• You should not delay -- even a valid claim can be lost simply because you waited too long.

    • Certain types of malpractice can also be an ethics violation, so you can also contact a bar organization.  Keep in mind, however, that the bar is looking for evidence of an ethical violation, which is not necessarily the same as malpractice.

    • Many examples of incompetent, unethical, or unnecessarily expensive legal services are not malpractice -- malpractice is not just a mistake.

  • If you think a lawyer has done something unethical, the normal remedy is to report him or her to the state bar organization, which should have a separate committee or group that investigates and disciplines lawyers.

    • Your complaint normally must be in writing and you must provide enough detail for the bar to identify the lawyer, investigate the complaint, and determine whether it might involve an ethics violation.

    • As with malpractice claims, there are many situations in which lawyers make mistakes, behave badly, or charge more than you can afford that are not unethical.

    • One advantage of the ethics complaint is that the bar provides the resources to investigate and prosecute the complaint -- the client still have to invest time, but not as much as a malpractice complaint normally entails.

    • Here is a source for many state bar organization websites at the ABA website.  

  • If your problem is legal fees, many bar organizations have some form of arbitration to resolve those disputes.

    • Some of these are very good, producing reasonable results for little or no investment.

    • Others have been completely co-opted by the worst offenders.  Sorry, but we don't have a list of which are which.  You need to ask around and be skeptical.

    • Most arbitrations are binding even if informal.  You should consult with a lawyer or be sure you understand all the implications of arbitration.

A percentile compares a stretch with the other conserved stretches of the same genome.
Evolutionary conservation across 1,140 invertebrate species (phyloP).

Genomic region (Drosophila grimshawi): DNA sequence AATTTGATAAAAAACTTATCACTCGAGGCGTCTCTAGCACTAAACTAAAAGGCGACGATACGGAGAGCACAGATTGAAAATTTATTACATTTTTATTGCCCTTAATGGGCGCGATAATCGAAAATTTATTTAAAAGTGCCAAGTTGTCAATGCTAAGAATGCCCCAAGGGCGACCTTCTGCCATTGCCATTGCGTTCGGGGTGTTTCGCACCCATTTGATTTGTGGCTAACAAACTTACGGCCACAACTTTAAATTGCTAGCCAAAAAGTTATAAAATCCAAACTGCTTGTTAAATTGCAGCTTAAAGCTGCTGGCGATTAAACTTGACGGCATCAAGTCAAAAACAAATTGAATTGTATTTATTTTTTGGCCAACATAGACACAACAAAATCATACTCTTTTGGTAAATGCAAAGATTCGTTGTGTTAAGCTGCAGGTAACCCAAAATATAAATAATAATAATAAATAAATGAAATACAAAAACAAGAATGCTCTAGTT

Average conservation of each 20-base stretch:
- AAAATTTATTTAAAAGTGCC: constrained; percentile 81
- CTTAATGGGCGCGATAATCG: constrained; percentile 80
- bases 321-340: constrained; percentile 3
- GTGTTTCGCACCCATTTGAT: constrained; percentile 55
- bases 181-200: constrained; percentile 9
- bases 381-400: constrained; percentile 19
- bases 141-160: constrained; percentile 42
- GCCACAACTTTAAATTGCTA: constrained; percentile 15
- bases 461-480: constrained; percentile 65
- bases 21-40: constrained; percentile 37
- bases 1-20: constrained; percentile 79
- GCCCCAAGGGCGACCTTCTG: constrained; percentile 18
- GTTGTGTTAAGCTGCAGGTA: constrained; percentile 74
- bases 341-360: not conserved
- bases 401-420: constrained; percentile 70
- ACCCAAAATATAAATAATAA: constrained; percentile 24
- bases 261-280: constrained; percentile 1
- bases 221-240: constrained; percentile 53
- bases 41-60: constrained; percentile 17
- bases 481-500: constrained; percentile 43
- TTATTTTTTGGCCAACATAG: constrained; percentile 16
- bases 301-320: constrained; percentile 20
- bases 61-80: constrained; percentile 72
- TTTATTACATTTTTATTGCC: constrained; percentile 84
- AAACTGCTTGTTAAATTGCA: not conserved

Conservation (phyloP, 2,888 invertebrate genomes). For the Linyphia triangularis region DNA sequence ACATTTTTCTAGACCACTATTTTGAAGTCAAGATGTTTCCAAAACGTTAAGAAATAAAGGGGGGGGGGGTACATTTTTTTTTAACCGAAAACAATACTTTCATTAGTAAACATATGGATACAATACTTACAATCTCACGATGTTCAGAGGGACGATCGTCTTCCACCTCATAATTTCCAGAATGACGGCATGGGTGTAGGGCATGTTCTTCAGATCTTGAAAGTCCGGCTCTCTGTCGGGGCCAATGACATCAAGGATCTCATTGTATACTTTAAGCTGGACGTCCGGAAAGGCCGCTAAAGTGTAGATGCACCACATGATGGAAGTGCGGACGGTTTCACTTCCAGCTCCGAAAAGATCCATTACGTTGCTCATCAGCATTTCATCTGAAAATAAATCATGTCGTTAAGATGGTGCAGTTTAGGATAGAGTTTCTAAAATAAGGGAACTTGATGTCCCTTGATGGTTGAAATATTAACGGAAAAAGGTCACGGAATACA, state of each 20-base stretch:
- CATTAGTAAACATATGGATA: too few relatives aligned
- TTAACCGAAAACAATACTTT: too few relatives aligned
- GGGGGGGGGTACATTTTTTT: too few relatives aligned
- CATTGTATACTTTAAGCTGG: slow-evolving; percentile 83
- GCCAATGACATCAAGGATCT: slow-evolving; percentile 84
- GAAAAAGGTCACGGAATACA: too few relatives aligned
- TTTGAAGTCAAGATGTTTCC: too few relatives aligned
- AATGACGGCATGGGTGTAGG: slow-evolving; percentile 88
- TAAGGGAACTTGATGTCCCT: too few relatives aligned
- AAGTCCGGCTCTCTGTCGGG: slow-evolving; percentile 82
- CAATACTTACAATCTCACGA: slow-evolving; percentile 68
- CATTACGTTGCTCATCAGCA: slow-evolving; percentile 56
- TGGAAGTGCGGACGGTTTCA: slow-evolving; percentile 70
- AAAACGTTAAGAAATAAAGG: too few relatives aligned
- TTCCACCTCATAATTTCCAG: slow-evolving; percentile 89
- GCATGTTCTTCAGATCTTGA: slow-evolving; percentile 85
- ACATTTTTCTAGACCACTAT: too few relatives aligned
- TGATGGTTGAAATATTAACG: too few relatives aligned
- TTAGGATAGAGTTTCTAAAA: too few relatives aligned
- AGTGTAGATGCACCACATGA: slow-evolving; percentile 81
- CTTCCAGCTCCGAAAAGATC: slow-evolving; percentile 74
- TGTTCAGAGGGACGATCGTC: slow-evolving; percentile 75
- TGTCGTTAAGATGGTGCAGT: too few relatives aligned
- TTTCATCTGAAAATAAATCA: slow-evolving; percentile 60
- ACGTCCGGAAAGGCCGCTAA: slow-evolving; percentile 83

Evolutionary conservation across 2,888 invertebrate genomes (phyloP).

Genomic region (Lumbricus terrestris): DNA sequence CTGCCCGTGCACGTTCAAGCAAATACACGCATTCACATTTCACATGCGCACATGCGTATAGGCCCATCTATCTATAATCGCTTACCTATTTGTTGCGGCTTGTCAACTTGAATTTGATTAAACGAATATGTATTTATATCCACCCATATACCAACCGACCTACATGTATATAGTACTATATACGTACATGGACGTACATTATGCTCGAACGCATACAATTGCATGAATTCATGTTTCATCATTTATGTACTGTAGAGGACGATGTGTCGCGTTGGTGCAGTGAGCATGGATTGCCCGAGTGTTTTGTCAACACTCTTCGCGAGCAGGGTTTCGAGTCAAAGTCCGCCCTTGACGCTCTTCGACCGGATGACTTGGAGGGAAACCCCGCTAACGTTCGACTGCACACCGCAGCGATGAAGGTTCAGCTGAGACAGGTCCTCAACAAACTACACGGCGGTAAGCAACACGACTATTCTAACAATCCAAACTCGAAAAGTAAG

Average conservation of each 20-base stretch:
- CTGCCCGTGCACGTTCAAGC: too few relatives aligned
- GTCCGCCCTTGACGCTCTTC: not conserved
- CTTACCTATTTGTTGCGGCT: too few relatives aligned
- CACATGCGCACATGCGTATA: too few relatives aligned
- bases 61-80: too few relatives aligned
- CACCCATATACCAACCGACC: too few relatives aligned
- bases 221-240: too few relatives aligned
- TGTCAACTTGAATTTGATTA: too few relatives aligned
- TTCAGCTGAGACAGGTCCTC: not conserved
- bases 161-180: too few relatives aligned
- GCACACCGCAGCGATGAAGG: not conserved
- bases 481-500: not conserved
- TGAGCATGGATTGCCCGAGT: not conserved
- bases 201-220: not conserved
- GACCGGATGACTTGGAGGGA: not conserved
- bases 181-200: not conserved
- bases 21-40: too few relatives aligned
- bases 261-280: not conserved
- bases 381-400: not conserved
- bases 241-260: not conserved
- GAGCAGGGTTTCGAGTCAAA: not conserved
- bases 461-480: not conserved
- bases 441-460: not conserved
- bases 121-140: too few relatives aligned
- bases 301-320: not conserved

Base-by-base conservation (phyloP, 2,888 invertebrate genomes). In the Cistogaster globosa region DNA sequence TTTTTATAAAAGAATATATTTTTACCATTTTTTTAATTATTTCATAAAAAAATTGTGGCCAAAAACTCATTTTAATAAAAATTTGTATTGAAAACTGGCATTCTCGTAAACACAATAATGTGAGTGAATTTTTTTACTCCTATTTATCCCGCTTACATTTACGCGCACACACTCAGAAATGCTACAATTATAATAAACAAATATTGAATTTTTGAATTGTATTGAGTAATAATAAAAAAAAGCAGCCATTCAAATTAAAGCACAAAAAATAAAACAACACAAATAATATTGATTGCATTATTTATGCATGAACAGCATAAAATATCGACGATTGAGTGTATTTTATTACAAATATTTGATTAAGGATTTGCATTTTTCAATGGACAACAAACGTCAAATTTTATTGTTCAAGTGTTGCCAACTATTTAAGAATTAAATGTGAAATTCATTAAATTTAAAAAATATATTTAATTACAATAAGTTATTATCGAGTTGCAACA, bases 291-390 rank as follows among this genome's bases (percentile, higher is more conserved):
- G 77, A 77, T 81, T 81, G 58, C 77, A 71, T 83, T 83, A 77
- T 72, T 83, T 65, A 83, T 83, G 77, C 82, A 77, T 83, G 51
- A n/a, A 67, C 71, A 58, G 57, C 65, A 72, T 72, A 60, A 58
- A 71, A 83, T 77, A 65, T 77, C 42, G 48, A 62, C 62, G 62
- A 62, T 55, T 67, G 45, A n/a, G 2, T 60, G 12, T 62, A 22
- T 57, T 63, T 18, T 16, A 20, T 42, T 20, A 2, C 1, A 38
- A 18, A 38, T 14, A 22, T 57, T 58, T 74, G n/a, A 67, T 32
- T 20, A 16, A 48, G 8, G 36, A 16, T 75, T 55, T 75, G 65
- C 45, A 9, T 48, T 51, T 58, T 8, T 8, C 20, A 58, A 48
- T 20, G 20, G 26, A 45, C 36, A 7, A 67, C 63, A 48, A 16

• Although ethical rules are supposed to keep fees reasonable, most bars ignore most billing disputes because they are so numerous and establishing an unethical fee with vague rules is almost impossible, absent outright fraud or theft.

  • These are not all the possibilities for disputes between lawyers and clients -- some may be criminal or involve other types of problems.  Contact the state bar, another lawyer, or both to discuss your option.

  • Some other suggestions:

    • Act promptly, while things are still fresh in your mind and before time deadlines might pass.

    • Be specific and detailed.

    • Be patient.  Not every delay is due to a global conspiracy among lawyers.

    • Get things in writing and save them.

    • Don't threaten -- either act or don't act, but threats rarely help.

    • Be careful who you repeat your story to.  Many lawyers threaten clients with defamation, libel, and slander suits because the client publishes his or her complaint.

    • Consult with a local attorney and bar organization for advice.

    • Visit our free blog for the client's perspective on the legal system and lawyers.



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Last update: 01/07/15

Established 1993

Our 22nd Year  Civilian's Guide to Lawyers (the Blog)

For more information, contact our Marketing Director,
Elizabeth McGee
The Devil's Advocate, PO Box 8, Great Falls, Virginia 22066 (USA)
Phone: (703) 684-6996 * Fax: (202) 499-7011 * E-mail: Devil's Advocate

Conditions for site use & important notices
The Devil's Advocate is a registered trademark, and Independent Counsel, Civilian's Guide to Lawyers, the Client-Friendly Billing Agreement, and the Client Bill of Rights™ are trademarks of The Devil's Advocate or licensed to DA.
All materials in this web-site copyright January, 2015 by The Devil's Advocate (licensed to Devil's Advocate, LLC a/k/a TLF Consulting). All rights reserved.
We do not provide legal advice by e-mail or through this site.  We do not provide legal representation.  All DA engagements must be in writing.
The information in this website represents our opinions (or opinions of others) and is believed to be accurate, but we cannot guarantee that they apply to your situation.

Visit Devil's Advocate for legal fee management and litigation consulting, including legal bill reviews, expert testimony, legal malpractice, and lawyer ethics issues